China and Pakistan solidify the growing economic ties between the two nations following a meeting between President Xi Jinping and Prime Minister Shehbaz Sharif in Beijing.

Comprehensively, the two countries pledged bilateral cooperation in areas of economy, technology, industry, investment, infrastructure, space, vaccine, digitalization, standardization, disaster management, culture, sports and vocational education.

Between Pakistan and China, the economic ties were strengthened in 2013 with the establishment of the China-Pakistan Economic Corridor (CPEC), a collection of Chinese-funded infrastructure projects designed to upgrade Pakistan’s infrastructure and improve its economy.

The CPEC is a part of China’s Belt and Road Initiative. The economic relationship is not limited to trade and CPEC, as China is one of Pakistan’s largest lenders, holding more than 28%of Pakistan’s debt.

The Pakistani economy has since partially rebounded. Pakistan has been facing currency devaluation and high inflation.

Pakistan will have to provide a reliable and safe environment for Chinese institutions and personnel working on cooperation projects. Security cooperation between the two countries carries a serious question mark.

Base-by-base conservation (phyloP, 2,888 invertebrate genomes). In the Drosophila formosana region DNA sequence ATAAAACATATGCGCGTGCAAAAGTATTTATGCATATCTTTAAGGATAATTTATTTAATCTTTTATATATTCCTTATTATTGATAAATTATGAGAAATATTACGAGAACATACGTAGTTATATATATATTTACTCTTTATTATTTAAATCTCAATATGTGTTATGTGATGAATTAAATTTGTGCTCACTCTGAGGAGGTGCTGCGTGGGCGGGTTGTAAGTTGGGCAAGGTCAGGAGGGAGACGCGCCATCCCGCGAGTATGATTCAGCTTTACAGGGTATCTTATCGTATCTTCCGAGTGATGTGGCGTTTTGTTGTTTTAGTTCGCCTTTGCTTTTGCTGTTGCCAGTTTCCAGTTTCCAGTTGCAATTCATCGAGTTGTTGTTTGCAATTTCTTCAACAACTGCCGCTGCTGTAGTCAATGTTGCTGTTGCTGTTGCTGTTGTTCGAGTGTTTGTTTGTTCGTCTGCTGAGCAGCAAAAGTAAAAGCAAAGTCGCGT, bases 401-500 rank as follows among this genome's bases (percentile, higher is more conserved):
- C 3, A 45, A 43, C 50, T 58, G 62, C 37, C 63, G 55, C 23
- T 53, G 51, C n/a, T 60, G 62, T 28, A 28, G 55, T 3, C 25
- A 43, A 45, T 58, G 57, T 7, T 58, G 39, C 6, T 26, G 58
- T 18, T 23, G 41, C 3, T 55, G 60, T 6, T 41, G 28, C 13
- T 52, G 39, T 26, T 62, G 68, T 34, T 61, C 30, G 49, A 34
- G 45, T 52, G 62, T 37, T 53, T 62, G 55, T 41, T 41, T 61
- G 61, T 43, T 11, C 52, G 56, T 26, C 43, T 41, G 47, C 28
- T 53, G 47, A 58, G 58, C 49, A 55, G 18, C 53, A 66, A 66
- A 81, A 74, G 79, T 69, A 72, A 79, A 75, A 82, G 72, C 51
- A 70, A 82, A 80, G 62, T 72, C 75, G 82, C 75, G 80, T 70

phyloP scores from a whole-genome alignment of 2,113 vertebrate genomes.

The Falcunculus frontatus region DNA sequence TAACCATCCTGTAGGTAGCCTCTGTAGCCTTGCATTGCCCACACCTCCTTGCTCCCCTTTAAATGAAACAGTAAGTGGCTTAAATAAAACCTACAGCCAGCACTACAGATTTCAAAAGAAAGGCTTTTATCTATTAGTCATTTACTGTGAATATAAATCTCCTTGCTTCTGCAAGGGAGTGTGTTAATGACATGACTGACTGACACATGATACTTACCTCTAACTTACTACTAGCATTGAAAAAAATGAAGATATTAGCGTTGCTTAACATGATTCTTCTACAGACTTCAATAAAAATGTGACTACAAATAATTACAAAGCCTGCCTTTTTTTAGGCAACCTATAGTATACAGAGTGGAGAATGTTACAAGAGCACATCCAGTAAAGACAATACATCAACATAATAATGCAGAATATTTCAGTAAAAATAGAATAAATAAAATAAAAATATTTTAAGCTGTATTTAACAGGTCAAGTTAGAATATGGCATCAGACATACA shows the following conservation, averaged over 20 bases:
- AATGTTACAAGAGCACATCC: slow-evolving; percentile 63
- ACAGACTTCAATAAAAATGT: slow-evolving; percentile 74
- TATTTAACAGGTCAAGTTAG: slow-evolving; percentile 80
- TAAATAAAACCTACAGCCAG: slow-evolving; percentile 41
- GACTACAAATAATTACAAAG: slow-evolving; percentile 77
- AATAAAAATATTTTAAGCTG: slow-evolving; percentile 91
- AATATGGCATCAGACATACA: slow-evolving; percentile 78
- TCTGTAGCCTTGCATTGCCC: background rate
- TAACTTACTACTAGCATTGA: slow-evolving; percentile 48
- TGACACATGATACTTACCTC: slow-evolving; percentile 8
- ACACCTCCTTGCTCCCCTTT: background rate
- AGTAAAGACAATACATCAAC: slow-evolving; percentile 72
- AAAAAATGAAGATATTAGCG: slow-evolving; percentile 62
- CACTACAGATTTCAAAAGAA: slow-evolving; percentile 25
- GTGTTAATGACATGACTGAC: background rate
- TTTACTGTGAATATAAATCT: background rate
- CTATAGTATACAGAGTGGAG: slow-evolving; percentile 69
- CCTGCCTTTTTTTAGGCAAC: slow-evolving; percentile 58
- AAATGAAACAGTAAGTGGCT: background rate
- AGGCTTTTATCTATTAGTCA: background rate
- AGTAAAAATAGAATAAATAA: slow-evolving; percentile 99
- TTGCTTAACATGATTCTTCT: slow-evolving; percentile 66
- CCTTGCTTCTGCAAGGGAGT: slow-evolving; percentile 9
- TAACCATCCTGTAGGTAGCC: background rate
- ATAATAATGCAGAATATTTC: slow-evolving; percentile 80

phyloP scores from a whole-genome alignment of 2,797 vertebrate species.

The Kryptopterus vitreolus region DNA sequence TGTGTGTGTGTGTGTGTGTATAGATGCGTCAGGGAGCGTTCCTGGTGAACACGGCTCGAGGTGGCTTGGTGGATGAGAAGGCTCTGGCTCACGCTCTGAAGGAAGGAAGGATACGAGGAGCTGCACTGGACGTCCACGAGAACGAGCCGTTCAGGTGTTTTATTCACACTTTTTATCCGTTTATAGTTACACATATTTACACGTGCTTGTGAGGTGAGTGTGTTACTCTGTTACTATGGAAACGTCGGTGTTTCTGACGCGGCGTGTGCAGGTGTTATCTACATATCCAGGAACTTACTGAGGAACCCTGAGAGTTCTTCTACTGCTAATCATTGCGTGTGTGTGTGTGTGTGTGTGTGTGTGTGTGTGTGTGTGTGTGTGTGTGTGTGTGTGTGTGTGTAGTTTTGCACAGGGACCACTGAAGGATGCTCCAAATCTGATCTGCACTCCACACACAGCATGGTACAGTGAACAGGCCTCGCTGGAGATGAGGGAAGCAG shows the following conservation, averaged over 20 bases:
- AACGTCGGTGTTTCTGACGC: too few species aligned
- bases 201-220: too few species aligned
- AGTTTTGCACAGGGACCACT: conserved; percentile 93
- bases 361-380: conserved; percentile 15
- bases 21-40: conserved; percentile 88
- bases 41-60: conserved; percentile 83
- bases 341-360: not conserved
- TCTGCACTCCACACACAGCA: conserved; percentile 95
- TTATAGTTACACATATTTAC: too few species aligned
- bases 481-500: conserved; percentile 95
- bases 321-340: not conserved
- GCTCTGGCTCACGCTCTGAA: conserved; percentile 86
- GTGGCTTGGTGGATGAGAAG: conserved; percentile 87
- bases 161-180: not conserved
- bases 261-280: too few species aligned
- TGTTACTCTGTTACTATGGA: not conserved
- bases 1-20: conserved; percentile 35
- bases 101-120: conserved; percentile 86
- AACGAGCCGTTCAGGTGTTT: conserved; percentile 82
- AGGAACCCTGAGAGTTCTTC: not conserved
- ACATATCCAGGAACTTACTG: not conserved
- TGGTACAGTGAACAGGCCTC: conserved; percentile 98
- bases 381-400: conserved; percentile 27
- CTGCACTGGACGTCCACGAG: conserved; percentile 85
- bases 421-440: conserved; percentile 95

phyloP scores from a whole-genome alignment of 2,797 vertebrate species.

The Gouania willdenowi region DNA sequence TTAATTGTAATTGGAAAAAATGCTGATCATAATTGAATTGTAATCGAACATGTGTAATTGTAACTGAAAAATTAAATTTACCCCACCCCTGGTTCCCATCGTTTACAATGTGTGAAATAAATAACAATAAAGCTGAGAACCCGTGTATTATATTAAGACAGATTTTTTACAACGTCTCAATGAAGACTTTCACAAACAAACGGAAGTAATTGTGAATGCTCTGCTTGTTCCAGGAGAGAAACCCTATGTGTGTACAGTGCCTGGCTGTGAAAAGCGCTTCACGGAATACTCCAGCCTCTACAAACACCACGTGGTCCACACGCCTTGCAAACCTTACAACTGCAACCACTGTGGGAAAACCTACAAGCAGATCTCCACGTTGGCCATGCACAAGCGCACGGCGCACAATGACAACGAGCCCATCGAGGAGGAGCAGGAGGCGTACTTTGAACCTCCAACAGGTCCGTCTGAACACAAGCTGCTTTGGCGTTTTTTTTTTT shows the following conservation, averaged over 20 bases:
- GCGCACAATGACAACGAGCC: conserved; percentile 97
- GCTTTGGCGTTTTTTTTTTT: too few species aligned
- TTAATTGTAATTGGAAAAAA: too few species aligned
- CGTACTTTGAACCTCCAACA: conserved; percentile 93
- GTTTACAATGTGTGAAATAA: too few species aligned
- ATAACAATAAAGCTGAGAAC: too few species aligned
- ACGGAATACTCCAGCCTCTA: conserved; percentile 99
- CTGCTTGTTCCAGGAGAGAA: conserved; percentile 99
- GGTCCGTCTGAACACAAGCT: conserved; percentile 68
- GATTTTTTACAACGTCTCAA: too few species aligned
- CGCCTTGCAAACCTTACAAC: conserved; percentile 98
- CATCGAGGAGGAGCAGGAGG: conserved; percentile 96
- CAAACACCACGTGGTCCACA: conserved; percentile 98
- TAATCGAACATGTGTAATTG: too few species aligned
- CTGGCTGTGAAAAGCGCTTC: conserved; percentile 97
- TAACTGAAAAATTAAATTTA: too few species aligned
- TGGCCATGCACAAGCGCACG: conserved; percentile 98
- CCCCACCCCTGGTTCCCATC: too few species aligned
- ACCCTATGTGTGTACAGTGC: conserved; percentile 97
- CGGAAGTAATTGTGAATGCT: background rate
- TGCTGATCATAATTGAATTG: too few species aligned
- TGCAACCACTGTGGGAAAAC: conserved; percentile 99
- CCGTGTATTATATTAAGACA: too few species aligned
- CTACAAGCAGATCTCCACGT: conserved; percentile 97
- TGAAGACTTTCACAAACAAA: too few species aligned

Balochistan is impoverished and restive, and the province’s development under CPEC not only has the potential to neutralize the appeal of Baloch militant groups but also to materialize CPEC’s expansion into Afghanistan and beyond.

Neither Pakistan nor China wants security issues to disrupt CPEC’s pace, particularly projects being carried out in Balochistan as CPEC’s real potential lies in that southern province.

There has been a visible decline in attacks on Chinese interests in Pakistan. It is expected that Pakistan and China’s counter-terrorism cooperation will further deepen in the coming weeks and months, particularly to secure investment and personnel associated with CPEC.

Progress on CPEC projects slowed down during the three and half years. There have been many problems during the Imran Khan-led PTI government for which we need to apologize to our Chinese brothers.

After assuming power on April 11, 2022, the PML-N government has started solving problems.

Around $200 million owed to Chinese companies have been paid and a revolving fund has been created from 50 billion rupees by the State Bank.

We need to put CPEC back on track. Tremendous efforts are being made to address Chinese concerns relating to delays in project implementation, repayment of loans and security issues in Pakistan.

As the financial crunch has deepened in Pakistan, the sense of urgency to address China’s concerns would intensify in Pakistan. Shehbaz Sharif’s visit to China will cement bilateral ties between both the countries.

Pakistan needs to sort out administrative and financial matters to meet Chinese expectations and work pace. The development of Gwadar Port, a flagship project of CPEC, should be accelerated.